Happy Talking - Using Text-to-Speech to Support Reading and Writing
Text to Speech software has been around for a long time now but, as usual, the Education profession is the last user to jump on the train as it leaves the station. There are many great tools out there, and I've been looking at a few good - and some not so good - ones this week.
Help with writing
There are many Text-To-Speech (TTS) applications available on the market, ranging from those freely available to download, to various paid options. Being ever-frugal, I have tested a few free TTS apps and found varying degrees of success.
The benefits of text to speech applications are enormous. Using a simple, free application like Evernote, it is possible to record what you want to appear in writing, simply by dictating it to your mobile device. Having this app on a mobile and a laptop is very useful. When you finish recording your speech in Evernote, it transfers speech to text and will immediately be available in text format on your phone and laptop. Evernote cleverly syncs the files, notes and recordings, enabling you to access them from any device you own - and you can then edit it for spelling errors, funky translatations (!) and any pausing, 'ers' and 'ums' can be deleted before saving a final copy.
I have found that having a Scottish accent does not always seem to help in my endeavours to find a suitable TTS app. One such app that I quickly discarded was 'D-Speech'. This was rated in eLearning Industry's 'Top 14 Free Text to Speech Tools For Educators' but it proved to be too dificult a task for it to decipher even my clearest enunciations! It provided me with entertainment, but little else of any use...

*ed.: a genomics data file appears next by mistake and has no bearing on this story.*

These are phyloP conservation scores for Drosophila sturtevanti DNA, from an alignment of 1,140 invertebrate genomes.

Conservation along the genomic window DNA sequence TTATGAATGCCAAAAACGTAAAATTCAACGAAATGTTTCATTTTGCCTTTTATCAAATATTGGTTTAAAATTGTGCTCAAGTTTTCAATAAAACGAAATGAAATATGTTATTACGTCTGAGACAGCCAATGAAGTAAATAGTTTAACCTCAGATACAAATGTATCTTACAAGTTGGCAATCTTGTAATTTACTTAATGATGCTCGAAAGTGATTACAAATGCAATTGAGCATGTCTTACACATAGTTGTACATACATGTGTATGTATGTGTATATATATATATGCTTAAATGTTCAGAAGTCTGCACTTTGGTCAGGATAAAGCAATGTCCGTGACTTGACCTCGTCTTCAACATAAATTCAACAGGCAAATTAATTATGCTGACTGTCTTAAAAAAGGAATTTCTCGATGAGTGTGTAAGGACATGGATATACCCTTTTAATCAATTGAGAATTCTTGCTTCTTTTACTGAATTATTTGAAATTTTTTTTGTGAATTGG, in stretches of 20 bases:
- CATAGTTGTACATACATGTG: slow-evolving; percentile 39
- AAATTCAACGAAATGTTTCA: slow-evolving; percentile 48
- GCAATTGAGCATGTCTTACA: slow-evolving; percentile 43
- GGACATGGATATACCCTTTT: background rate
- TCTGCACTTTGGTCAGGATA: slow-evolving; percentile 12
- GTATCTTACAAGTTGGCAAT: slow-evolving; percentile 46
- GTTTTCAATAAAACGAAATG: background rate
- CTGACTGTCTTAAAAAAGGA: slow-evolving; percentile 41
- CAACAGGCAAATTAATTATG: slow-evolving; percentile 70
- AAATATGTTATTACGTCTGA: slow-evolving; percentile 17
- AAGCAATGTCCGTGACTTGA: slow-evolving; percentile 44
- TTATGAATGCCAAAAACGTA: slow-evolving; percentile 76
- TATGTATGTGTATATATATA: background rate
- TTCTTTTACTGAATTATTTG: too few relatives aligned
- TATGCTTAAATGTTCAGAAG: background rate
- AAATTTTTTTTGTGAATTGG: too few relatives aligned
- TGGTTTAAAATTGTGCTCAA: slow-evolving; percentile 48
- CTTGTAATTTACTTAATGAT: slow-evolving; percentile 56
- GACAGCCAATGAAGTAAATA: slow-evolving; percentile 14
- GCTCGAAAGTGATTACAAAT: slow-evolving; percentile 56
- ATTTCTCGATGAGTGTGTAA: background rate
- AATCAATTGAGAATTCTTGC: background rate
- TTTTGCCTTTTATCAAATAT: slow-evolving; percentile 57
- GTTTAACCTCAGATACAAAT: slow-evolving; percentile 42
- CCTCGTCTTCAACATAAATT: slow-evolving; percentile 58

Help with reading
I have also looked at TTS apps to help with reading text aloud to the reader. This type of software will be of enormous help to children who struggle with reading, or others with specific issues such as students diagnosed with Dyslexia. Luckily, I have found two very good tools that are free and very simple to use.
The first one I particularly liked is TTS Reader. This can be opened in a browser and is very user-friendly and intuitive. The user can select the type of accent they wish their 'reader' to have, which is a nice feature - who wants to listen to a passage read by a robotic voice?! You just have to copy and paste the text you wish to hear being read aloud into the box on the page, and press the play button. Simple!
The second TTS app I particularly liked is Natural Readers. This is another web-based tool. It looks even more child-friendly than TTS Reader and works in almost exactly the same intuitive way.
These would be great to use for all sorts of online work with students, like reading aloud comprehension passages or even problem solving in maths. It would also be a great tool for children to use when they research or even edit their own work, encouraging independence and creating a sense of achievement.